Stacie & Ghiwa working in the field © FON

How women are leading nature conservation in Lebanon

By Dima Obeidat

History has always shown us that there is nothing more powerful than a group of women determined to achieve a goal. Nowadays, there are women everywhere doing incredible work for the world at large: especially women in conservation, who are harnessing their force to protect nature and our future.

Despite the fact that women are significantly under-represented in conservation leadership positions in the Middle East, a group of Lebanese women from Friends of Nature (FON) has managed to shine through with many inspiring accomplishments in nature conservation. This female-led organisation aims to preserve natural resources in Lebanon in order to foster lasting, sustainable development. To that end, FON was granted funding from the Critical Ecosystems Partnership Fund (CEPF) to support their project, which aims to protect Jabal Moussa Biosphere Reserve’s beautiful diversity of plants.

Group of Volunteers with FON Team © FON
Group of Volunteers with FON Team © FON

On meeting Myrna Semman – Project Coordinator and Plant Ecologist of FON – last year, it was very clear that she was a force not only for conservation in Lebanon, but for every young woman who dared to dream of a greener future – at least according to the young women in her project team, who also used to be her students.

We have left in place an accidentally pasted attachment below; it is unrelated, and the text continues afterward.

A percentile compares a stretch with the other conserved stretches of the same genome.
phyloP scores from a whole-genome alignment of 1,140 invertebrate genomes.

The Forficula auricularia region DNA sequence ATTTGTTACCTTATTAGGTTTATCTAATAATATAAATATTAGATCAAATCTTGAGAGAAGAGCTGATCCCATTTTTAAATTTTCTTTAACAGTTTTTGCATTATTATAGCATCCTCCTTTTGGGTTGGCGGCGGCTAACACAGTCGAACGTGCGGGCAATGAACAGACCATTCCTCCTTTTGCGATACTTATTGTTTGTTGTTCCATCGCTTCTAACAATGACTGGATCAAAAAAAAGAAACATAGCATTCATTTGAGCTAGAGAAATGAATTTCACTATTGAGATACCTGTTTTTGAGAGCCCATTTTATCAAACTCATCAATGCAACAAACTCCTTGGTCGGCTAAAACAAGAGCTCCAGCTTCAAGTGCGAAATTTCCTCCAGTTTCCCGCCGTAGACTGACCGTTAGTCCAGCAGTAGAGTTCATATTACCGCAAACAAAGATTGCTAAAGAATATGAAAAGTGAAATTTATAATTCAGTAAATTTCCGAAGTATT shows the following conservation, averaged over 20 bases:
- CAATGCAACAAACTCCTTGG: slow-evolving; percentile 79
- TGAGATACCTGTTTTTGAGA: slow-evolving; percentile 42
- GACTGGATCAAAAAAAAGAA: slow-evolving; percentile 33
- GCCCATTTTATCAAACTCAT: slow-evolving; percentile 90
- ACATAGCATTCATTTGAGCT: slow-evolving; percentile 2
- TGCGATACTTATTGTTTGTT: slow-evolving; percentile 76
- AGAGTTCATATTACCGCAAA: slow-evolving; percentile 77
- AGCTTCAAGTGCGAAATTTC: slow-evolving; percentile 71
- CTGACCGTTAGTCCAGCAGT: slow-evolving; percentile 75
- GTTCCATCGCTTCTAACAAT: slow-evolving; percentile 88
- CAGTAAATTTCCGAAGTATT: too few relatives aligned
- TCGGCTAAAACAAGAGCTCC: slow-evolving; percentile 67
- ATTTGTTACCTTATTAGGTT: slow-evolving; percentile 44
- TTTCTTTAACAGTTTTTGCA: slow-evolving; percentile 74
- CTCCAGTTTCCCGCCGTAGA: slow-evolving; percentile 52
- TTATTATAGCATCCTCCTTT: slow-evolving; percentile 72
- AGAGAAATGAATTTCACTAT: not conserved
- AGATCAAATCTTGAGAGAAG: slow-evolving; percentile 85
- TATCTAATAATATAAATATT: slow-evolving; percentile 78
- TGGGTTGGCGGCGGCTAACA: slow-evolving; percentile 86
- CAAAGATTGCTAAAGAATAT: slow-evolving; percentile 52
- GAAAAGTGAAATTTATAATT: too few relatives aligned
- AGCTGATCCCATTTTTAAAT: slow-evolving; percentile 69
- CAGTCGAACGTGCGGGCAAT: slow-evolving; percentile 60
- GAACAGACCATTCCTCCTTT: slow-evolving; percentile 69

“Conservation is a life-long calling to help living things fulfill their evolutionary potential. But we cannot truly evaluate the real state of living things without visiting them in their natural habitats and observing them closely in their own ecosystems. Fieldwork is imperative to the formulation of any vision to help nature,” Myrna says.

Her passion for her work is evident in her words. “Fieldwork certainly requires a set of personal skills such as a good sense of direction and quick but rational responses, to say the least. Experience sharpens such skills, which are vital when you are responsible for a team on the field,” Myrna says. “Fieldwork is a world by itself and women have what it takes. I have worked out in the field for decades; I have met some amazing people and seen incredible wildlife, all embracing the gift of life through good and through bad. I advise professional women to engage, the enjoyment is overwhelming!”, she added.

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